Members of the AP-1 (activator protein-1) family of transcription factors are frequently regulated at the transcriptional and post-transcriptional levels by MAPKs. AP-1 complexes have been shown to be necessary for cell cycle progression in several cell systems (22, 23) and also for cell transformation induced by a variety of oncogenes, including src, ras, and raf (24, 25). Members of the AP-1 family of transcription factors are usually classified into two subfamilies, namely, the Jun (c-Jun, JunB, and JunD) (26–28) and the Fos (c-Fos, FosB, Fra-1, and Fra-2) (29–32) families. Homodimerization of Jun proteins of the two subfamilies (33) or other transcriptional factors, including the ATF2, CREB, NFAT, or SMAD proteins (34–36), confers on the complexes the ability to recognize specific DNA sequences known as tetradecanoyl phorbol acetate-responsive elements or AP-1 sites. In addition, phosphorylation of histone H3 plays a critical role in mitosis, chromatin remodeling, and condensation and occurs concurrently with transcriptional activation of the immediate-early response genes (e.g., c-jun, c-fos, and c-myc) (37). Most recently our group reported that the epidermal growth factor (EGF) -induced phosphorylation of histone H3 at Ser-10 up-regulates c-fos and c-jun transcriptional activity (4).
In the present study we showed that Cot could bind with and phosphorylate histone H3 at Ser-10, and thereby was sufficient to induce the transcriptional activity of the c-fos promoter. In turn, histone H3 was required for Cot-induced cell transformation. In this regard, we found that ultraviolet B (UVB) induced Cot was recruited at the c-fos promoter and induced c-fos transcriptional activity, a mechanism that appeared to increase AP-1 transactivation activity and transformation. Thus, these findings indicated that Cot represents a new example of a serine/threonine kinase that induces cell transformation as a result of its interaction with histone H3 and induction of the c-fos promoter.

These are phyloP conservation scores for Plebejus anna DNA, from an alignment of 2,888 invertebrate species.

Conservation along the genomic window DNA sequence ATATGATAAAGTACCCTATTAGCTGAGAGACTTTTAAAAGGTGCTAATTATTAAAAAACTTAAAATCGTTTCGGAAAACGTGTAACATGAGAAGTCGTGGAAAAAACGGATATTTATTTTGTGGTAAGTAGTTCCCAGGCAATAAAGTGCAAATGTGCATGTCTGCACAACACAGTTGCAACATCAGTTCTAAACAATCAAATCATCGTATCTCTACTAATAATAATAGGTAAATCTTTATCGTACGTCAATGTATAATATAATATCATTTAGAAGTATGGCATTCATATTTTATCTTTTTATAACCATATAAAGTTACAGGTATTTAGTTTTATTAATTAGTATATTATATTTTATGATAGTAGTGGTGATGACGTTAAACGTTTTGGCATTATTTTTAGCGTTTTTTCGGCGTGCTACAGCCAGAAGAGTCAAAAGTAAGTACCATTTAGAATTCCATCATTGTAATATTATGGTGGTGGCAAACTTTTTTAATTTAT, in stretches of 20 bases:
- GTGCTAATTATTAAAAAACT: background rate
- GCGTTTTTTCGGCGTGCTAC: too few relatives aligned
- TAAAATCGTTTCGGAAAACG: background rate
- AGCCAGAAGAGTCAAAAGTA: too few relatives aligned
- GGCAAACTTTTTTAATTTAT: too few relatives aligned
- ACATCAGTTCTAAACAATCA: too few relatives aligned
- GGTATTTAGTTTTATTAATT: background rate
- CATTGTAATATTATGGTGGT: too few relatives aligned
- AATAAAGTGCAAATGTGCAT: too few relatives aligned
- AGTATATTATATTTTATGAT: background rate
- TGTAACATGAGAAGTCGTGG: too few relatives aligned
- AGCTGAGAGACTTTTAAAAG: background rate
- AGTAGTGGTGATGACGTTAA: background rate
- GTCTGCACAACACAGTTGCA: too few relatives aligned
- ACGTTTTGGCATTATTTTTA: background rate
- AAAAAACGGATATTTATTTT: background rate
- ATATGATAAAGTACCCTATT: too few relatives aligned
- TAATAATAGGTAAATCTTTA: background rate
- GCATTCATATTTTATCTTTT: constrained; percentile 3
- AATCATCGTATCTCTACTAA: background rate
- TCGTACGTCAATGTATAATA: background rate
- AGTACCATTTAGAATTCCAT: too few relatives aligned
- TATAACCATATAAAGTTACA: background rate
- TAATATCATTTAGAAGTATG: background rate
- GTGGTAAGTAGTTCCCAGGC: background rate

Chemical reagents, including Tris, NaCl, and SDS for molecular biology and buffer preparation, were purchased from Sigma-Aldrich (St. Louis, MO, USA). EGF, PD 98059, SB 202190, and the Cot kinase inhibitor (4-(3-chlor-4-fluorophenyl-amino)-6-(pyridin-3-yl-methylamino)-3-cyano-1, 7-naphthylridine) were purchased from Calbiochem-Novabiochem (San Diego, CA, USA). Restriction enzymes and some modifying enzymes were obtained from New England BioLabs, Inc. (Beverly, MA, USA). Cell culture medium and other supplements were purchased from Invitrogen (Carlsbad, CA, USA). The DNA ligation kit (version 2.0) was from TAKARA Bio Inc. (Otsu, Shiga, Japan). [γ-32P]ATP and [35S]methionine were purchased from Amersham Biosciences (Piscataway, NJ, USA). Antibodies for immunoblotting and immunocytochemial analysis were purchased from Cell Signaling Technology, Inc. (Beverly, MA, USA), Santa Cruz Biotechnology, Inc. (Santa Cruz, CA, USA), or Upstate Biotechnology, Inc. (Charlottesville, VA, USA). NE-PER, nuclear, and cytoplasmic extraction reagent were purchased from Pierce (Rockford, IL, USA). The Check-Mate mammalian two-hybrid system, including expression vectors and the reporter luciferase vector, was obtained from Promega Corp. (Madison, WI, USA). The NE-PER Nuclear and Cytoplasmic Extraction Reagents for fractionation of cells were purchased from Pierce (Rockford, IL, USA).
Human embryonic kidney 293 (HEK293), human cervix adenocarcinoma (HeLa), and mouse embryo fibroblast (NIH3T3) cells were purchased from American Type Culture Collection (ATCC). Cells were cultured in Dulbecco’s modified Eagle’s medium (DMEM) supplemented with 10% fetal bovine serum (FBS) or 10% bovine calf serum (BCS). DNA transfection of cells was performed using Fugene 6 (Roche, Palo Alto, CA, USA).